On his recent Sunday morning program, “GPS, the Global Public Square,” the erudite host Fareed Zakaria’s recommendation for his “book of the week” feature was Bryan Stevenson’s “Just Mercy: A Story of Justice and Redemption,” noting how this nonfiction 2014 book was so right for this time of social unrest. Furthermore, he said, “It documents the unfairness of the American criminal justice system with balance, empathy and even grace.” What Mr. Zakaria could have also noted that this esteemed book was the basis for Destin Daniel Cretton’s fascinating and influential 2019 film, also named “Just Mercy.” This hidden gem starred Michael B. Jordan, Jamie Foxx and Brie Larson. 

The film is based on the heroic efforts of Bryan Stevenson, an African American, Harvard educated lawyer, who forgoes opportunities with lucrative law firms to defend wrongly condemned death row inmates to seek justice in Monroe County, Alabama in 1987. Cretton and Andrew Lanham wrote the film’s screenplay.

In the opening scenes, we witness Stevenson (Jordan) is as an ambitious law school intern working with clients who were wrongly convicted of various felonies. Two years later, after finishing his studies and passing the bar, Stevenson leaves his parents’ home in Delaware to set up a legal services organization called the Equal Justice Initiative in Georgia to aid death row inmates, with the help of activist Eva Ansley (Larson), to receive justice with fair legal assistance. 

In his first weeks in Georgia, he meets a group of death row inmates, including Walter “Jimmy D” McMillian (Foxx), a pulpwood worker, who was falsely accused and convicted of killing Rhonda Morrison, an 18-year-old white woman.  The pessimistic McMillian initially rejects Stevenson officious manner and legal strategies, noting, “All they gonna do is eat you alive and spit you out, just like every other black man they do when they step out of line.” 

Yet, after spending a whole night looking over court documents and police records related to McMillian’s case, Stevenson is firmly convinced the state relied on a dubious witness’ testimony from an ex-con who was seeking a plea deal.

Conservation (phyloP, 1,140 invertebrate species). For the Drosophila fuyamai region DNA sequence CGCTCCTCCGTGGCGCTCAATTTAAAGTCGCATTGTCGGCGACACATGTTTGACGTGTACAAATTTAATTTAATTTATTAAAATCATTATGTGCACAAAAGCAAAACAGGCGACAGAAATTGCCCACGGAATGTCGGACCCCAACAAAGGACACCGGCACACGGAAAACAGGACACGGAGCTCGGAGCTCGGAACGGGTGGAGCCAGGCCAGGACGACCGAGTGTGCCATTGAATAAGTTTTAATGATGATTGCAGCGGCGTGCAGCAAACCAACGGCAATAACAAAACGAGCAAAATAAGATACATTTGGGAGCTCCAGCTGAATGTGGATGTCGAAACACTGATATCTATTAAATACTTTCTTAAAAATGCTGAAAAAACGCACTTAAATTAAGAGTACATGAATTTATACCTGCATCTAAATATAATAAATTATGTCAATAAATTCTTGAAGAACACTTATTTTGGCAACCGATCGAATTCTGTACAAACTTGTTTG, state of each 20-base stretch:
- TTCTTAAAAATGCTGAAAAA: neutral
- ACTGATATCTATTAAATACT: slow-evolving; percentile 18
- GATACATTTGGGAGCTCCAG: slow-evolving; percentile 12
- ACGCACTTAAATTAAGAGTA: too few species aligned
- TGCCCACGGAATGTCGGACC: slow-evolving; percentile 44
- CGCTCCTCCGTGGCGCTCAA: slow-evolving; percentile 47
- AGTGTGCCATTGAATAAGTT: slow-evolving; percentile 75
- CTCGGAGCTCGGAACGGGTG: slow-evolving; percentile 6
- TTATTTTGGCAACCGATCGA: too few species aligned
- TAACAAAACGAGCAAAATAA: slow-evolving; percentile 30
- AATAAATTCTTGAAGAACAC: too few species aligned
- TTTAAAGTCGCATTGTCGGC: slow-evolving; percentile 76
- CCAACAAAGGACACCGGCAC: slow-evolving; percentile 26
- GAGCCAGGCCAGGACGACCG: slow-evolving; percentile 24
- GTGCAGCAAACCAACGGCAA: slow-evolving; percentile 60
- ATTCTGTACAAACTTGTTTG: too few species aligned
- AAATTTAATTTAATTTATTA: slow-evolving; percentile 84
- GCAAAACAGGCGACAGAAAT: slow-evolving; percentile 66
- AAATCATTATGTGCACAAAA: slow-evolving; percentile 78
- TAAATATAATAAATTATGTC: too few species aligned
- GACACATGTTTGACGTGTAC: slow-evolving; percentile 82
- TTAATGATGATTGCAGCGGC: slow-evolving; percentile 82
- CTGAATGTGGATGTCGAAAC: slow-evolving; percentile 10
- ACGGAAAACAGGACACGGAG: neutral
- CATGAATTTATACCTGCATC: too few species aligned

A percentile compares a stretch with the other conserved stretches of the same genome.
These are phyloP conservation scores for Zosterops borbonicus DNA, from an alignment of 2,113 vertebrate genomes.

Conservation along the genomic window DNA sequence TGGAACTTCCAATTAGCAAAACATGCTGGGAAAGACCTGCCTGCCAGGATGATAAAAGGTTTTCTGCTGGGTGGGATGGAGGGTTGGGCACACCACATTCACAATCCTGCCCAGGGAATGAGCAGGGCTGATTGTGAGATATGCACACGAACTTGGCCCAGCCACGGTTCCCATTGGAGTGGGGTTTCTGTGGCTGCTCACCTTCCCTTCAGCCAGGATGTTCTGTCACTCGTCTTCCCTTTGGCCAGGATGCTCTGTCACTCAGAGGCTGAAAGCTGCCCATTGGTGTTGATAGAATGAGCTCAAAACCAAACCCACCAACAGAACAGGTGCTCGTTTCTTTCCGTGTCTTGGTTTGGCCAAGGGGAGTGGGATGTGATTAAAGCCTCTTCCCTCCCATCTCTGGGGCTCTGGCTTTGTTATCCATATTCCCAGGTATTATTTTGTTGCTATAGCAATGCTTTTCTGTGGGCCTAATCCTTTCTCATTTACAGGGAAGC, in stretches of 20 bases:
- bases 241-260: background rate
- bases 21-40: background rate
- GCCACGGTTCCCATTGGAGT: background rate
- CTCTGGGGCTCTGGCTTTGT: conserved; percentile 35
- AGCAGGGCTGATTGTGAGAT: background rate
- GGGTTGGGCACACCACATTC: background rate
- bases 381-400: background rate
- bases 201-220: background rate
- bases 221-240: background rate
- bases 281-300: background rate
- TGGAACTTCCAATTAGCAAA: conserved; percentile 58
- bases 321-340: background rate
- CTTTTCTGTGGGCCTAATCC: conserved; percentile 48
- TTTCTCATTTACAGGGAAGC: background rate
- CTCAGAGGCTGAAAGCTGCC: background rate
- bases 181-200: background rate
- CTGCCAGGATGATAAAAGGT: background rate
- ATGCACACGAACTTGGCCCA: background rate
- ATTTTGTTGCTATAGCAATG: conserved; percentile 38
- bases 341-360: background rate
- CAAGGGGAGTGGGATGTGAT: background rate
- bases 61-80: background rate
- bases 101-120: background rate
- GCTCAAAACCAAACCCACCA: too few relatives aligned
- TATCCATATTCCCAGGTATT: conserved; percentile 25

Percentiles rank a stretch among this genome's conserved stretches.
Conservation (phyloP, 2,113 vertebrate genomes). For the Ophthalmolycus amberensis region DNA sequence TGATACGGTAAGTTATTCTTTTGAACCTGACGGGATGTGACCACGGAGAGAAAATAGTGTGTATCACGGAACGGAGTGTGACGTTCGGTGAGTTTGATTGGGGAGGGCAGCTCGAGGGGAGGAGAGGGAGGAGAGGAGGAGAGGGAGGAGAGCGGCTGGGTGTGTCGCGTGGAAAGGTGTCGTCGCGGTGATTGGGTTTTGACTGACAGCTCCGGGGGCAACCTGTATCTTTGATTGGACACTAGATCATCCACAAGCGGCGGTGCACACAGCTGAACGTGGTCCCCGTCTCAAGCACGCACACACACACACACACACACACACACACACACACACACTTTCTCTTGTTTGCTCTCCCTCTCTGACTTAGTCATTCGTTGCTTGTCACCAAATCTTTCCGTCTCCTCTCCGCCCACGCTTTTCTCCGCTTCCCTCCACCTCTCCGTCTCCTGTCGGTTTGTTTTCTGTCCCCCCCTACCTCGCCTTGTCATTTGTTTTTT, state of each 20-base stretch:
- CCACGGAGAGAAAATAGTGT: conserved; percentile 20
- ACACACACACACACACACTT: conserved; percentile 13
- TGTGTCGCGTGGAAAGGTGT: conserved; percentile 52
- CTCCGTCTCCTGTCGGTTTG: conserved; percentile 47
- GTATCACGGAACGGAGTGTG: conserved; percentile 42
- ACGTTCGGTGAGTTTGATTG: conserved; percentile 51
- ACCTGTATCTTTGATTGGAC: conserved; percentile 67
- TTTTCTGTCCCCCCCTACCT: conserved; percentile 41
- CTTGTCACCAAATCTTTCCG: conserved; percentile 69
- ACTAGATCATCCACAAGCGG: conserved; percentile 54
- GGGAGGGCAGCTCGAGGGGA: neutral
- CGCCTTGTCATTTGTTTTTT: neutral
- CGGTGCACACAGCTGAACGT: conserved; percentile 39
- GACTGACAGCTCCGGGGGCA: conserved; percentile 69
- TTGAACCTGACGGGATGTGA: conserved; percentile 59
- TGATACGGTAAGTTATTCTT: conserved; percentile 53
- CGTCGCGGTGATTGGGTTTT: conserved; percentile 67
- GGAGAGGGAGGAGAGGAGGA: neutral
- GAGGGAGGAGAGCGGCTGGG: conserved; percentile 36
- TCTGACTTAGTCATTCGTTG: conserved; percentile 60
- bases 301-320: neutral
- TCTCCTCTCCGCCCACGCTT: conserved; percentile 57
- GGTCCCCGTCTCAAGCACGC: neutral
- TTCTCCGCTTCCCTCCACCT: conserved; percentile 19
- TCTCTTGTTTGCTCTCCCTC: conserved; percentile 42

Monroeville, Alabama is the home of Harper Lee, the famed author of “To Kill a Mockingbird,” the landmark novel about the crusading lawyer Atticus Finch who sought justice for a wrongly accused man of color. In his first several days in town, Stevenson is continuously reminded by the locals to check out the “Mockingbird Museum.”

Within days as Stevenson begins interviewing court witnesses on the Morrison murder case, he becomes quickly aware local police are following his moves, and he even becomes physically harassed by two local police one night in a not-so-random traffic stop. Even the local sheriff, the state prosecutor Tom Chapman, and other police officials become belligerent. As Jimmy D becomes cooperative with Stevenson’s appeal plans, Bryan reveals to him why he became a lawyer. His grandfather was murdered over a television set, and no one cared.

When Stevenson finally attempts to interview the state’s key witness, an imprisoned convict named Ralph Myers, he is initially uncooperative, even when confronted with a transcript of a recorded confession in which Myers admits he lied about Jimmy D’s involvement (never used in court). Myers slowly begins to cooperate with Stevenson.

Another wrongly convicted inmate Stevenson attempts to get justice is a war veteran who is suffering from post-traumatic stress disorder named Herb Richardson (Rob Morgan). After a writ of stay of execution is denied, Richardson admits, “It’s been a strange day. More people asked me how they could help me today than they ever asked my whole life.” In one of the film’s most compelling scenes, the victimized Richardson is executed in an electric chair before a room of media onlookers. Throughout the prison, fellow inmates chant for Herb, and suddenly a loud jolt of power ends the man’s life.

The wheels of justice move very slowly in Alabama before Jimmy D gets his day in court. After the publicity of a CBS “60 Minutes” feature focusing on the case hosted by Ed Bradley, the complete truth is revealed before the Supreme Court of Alabama in 1993.

Michael B. Jordan, who moviegoers may know from the famous “Creed” films and as the villainous Erik Killmonger in Marvel’s “Black Panther,” is such a compelling serious actor.  And as the story’s unfortunate victim Jimmy D McMillian, the Oscar-winning Jamie Foxx’s is once more simply outstanding.

“Just Mercy” was released in late December and never seemed to find an audience before the modern movie theatre shut down. Fortunately, it is now streaming for free on several services during June. 

About The Author

Syd Slobodnik

Syd Slobodnik has been writing for Illini Media publications since 1975: for The Daily Illini from 1975 to 1978 and from 1984 to 1988, and for buzz since 2003. Syd teaches numerous film courses at the University of Illinois in the English Department. He also cohosts a monthly television program which reviews old films that remind you of recent films you may have seen, called "If You Liked, You'll Love" on the Parkland Channel.

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